I have to express my personal dismay that for the first time in my life it seems that powerful economic and political interests (as the powers in play in Wisconsin reveal) have succeeded in getting people to advocate against their own interests. This odd state-of-affairs favors the perpetuation of the status quo; an economic environment in which more and more wealth is concentrated in the hands of an increasingly smaller percentage of people. This does not bode well for our present or our collective future.
Labor relations are supposed to be a balancing act. Employees of a company have to realize that the company must remain profitable. Public sector employees need to realize that their wages are paid largely by the taxes of their fellow citizens, or at least by revenues generated by the government, making those revenues the common fund of everyone. Conversely, those on the ownership, management end of the table need to show that they care about those who perform the work without which their enterprise would collapse. Nonetheless, the answer cannot be seeking to legally strip workers of their rights. Neither can the answer be refusing to make concessions during very tough economic times, which are not likely to get easier any time soon.
As Bishop Stephen Blair of Stockton, chairman of the USCCB's Committee on Domestic Justice and Human Development wrote in this year's annual Labor Day statement,
Union workers are part of a smaller labor movement and experience new efforts to restrict collective bargaining rights. Hunger and homelessness are a part of life for too many children. Most Americans fear our nation and economy are headed in the wrong direction. Many are confused and dismayed by polarization over how our nation can work together to deal with joblessness and declining wages, debt and deficits, economic stagnation, and global fiscal crises. Workers are rightfully anxious and fearful about the future. These realities are at the heart of the Church’s concerns and prayers on this Labor Day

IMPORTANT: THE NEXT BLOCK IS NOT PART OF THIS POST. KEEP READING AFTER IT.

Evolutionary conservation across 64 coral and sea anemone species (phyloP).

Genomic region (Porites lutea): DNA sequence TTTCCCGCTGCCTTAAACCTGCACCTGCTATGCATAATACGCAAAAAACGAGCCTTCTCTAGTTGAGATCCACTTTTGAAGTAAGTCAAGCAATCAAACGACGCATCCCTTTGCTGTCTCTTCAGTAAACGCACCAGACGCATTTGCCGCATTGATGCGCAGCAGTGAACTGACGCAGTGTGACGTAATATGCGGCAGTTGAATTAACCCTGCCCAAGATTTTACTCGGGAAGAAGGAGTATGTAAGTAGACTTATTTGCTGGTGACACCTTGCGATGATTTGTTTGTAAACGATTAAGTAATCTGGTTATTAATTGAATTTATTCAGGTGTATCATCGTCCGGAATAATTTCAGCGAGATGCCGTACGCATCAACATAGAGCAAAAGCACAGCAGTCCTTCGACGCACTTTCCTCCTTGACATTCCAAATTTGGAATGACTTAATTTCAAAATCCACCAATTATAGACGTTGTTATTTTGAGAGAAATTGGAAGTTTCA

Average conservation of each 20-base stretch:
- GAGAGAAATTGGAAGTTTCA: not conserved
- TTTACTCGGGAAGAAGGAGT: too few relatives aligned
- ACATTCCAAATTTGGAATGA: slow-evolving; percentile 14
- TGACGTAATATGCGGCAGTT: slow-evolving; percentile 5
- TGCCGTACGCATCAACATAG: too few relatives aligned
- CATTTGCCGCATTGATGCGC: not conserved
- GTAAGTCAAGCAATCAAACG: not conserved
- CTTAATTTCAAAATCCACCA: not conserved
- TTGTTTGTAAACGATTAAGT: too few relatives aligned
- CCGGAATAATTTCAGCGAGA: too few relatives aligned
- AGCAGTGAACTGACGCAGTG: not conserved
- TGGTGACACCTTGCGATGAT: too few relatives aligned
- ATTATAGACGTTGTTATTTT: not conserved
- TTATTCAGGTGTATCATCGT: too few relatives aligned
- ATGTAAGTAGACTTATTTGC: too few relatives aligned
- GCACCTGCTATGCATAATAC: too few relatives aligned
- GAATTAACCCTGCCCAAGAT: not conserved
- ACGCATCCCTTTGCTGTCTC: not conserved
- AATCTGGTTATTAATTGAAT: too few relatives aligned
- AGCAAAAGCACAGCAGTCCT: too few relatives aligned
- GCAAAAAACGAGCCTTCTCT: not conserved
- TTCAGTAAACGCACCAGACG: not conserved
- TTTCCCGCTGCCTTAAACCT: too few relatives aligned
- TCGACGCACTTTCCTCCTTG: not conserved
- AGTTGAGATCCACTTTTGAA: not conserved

The bishops' Labor Day statement goes on to confront our current difficulties head-on, noting that
"[t]his year is less a time for celebration and more a time for reflection and action on current economic turmoil and hardships experienced by workers and their families. For Catholics, it is also an opportunity to recall the traditional teaching of the Church on dignity of work and the rights of workers. This Labor Day, the economic facts are stark and the human costs are real: millions of our sisters and brothers are without work, raising children in poverty and haunted by fears about their economic security. These are not just economic problems, but also human tragedies, moral challenges, and tests of our faithThe USCCB statement goes on to cite the Holy Father's too-little read and reflected upon encyclical, Caritas un Veritate, to the effect that our "current crisis obliges us to re-plan our journey, to set ourselves new rules and to discover new forms of commitment, to build on positive experiences and to reject negatives ones. The crisis thus becomes an opportunity for discernment, in which to shape a new vision for the future" (par. 21). Undergirding this shift must be the simple axiom that the economy (an extremely complex reality at best) exists to serve people, people do not exist to serve the economy, but God and each other precisely through their work.